How To Jump Start Your Car in 7 Steps
Did you know that summer heat can be more damaging than cold temperatures when it comes to car batteries?
According to the Car Care Council, the average life of a battery is 3.5 years, but that lifespan is even shorter in warmer climates. This is because excessive heat and overcharging are the two main culprits of diminished battery life.
Luckily, preventive maintenance goes a long way toward extending the life of your battery. Be sure to read your vehicle’s owner manual and become familiar with what kind of battery is in your vehicle, where it’s located, how to safely clean it, and what the indicator light could mean for your vehicle.
If you find yourself stuck with a dead battery, you can jump-start it following these steps:
1. Find a good working battery to help jump-start your dead one. Get the car with the good battery close enough so that your jumper cables will be able to reach both cars, but do not allow the two cars to touch. Make sure you turn off the engine and all electrical components in both of the cars before you get started.
2. Now it’s time to establish positive and negative charges. Open the hood of both cars. On the car with the dead battery, connect the red (positive/+) cable clamp to the red terminal. Connect the other red clamp to the positive terminal of the good battery.
3. While at the good battery, attach the black (negative/-) clamp to the black terminal. Connect the other black clamp to a piece of unpainted, grounded metal on the dead car, preferably a nut or bolt with no paint or oil.
4. Return to the car with the good battery. Check to make sure the jumper cables are not dangling into either engine compartment where they could get caught on moving parts, then start the engine on the good car. Let it idle for a few minutes to sufficiently charge the dead battery.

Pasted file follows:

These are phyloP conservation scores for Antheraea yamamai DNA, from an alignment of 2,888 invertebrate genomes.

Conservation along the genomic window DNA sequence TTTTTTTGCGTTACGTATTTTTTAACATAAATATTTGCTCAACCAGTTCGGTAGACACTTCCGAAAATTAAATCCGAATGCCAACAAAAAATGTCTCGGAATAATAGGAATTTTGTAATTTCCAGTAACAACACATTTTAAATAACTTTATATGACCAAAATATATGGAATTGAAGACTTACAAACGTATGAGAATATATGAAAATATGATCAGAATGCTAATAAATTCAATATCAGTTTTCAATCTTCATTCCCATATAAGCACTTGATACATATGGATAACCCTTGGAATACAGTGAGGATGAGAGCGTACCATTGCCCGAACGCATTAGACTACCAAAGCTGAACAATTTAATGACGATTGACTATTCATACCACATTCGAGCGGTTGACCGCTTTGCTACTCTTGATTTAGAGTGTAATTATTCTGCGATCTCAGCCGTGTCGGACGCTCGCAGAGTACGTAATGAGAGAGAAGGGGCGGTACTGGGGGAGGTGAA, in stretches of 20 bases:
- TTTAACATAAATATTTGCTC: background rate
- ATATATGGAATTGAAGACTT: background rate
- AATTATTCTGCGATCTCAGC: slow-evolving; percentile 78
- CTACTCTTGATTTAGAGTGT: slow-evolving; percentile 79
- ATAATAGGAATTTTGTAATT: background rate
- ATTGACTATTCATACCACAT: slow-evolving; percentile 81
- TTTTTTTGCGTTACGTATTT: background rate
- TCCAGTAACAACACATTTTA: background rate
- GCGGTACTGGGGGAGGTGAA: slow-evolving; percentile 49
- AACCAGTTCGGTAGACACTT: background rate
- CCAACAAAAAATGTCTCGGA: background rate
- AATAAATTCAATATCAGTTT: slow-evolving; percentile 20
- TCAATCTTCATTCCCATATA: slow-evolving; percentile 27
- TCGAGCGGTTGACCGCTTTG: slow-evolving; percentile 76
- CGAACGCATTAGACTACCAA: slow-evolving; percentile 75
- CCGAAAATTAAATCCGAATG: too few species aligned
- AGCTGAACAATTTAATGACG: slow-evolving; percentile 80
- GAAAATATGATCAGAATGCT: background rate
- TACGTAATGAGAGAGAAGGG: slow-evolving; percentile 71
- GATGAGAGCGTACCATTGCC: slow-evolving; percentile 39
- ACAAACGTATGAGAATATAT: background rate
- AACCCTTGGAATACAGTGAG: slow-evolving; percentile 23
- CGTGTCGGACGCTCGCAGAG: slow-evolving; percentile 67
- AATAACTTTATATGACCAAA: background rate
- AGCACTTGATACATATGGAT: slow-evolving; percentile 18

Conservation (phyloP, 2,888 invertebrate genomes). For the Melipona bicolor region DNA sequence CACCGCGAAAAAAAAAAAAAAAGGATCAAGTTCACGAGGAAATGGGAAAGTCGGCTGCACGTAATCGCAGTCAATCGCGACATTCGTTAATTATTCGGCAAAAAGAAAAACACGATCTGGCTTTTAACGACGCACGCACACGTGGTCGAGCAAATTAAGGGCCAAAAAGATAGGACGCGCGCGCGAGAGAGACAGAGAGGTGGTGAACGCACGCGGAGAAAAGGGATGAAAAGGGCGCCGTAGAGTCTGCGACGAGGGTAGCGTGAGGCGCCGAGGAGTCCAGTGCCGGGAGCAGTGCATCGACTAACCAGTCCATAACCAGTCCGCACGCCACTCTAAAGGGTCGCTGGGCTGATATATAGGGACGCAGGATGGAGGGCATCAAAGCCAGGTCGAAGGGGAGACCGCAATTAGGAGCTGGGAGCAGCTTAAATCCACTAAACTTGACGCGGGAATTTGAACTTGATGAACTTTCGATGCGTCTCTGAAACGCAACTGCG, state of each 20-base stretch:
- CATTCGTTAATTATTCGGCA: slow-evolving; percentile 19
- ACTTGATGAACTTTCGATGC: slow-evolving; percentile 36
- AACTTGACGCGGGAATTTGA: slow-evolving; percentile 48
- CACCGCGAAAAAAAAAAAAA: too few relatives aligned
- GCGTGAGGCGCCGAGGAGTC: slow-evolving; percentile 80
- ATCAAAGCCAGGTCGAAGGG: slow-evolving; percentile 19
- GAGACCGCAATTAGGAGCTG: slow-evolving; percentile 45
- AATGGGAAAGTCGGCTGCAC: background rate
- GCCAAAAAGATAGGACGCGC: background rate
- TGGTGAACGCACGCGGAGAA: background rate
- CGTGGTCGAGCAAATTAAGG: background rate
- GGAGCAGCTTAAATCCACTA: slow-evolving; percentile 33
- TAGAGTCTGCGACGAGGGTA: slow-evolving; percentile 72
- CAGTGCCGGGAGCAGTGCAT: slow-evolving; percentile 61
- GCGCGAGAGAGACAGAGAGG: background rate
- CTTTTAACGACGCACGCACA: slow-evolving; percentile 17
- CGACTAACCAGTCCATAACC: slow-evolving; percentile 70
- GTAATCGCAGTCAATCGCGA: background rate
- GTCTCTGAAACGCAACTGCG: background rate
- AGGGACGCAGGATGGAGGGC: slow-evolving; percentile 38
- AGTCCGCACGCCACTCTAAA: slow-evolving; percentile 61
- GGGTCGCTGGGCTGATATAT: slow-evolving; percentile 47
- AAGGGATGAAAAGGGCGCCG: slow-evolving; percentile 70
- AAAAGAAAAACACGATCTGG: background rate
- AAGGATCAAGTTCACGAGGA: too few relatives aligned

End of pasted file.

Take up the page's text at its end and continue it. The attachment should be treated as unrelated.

5. With the jumper cables still attached, start the car with the dead battery:
6. Once the dead vehicle is started and running smoothly, disconnect the jumper cables in the reverse order that they were connected. In other words:
- Disconnect the black clamp from grounded metal on the dead car.
- Disconnect the black clamp from the negative (-) terminal of the good battery.
- Disconnect the red clamp from the positive (+) terminal of the good battery.
- Disconnect the red clamp from the positive (+) terminal of the dead battery.
As you disconnect the clamps, be careful not to let the dangling cables fall into the engine compartments or touch each other.
7. The charge in the dead battery should allow your vehicle to run for around 30 minutes — use that time to get to your local auto repair shop. Mechanics will be able to properly test your battery to see if you need a new one.
More helpful tips:
- Never connect the black leads first and the red leads after.
- Remember that batteries are not always in the same place. Some vehicles have the battery under the hood, some behind the cab, and some are even in the trunk.
- Keep the top of your battery clean. Dirt becomes a conductor, which drains battery power.
- Always replace a battery with one that's rated at least as high as the one originally specified in your manual.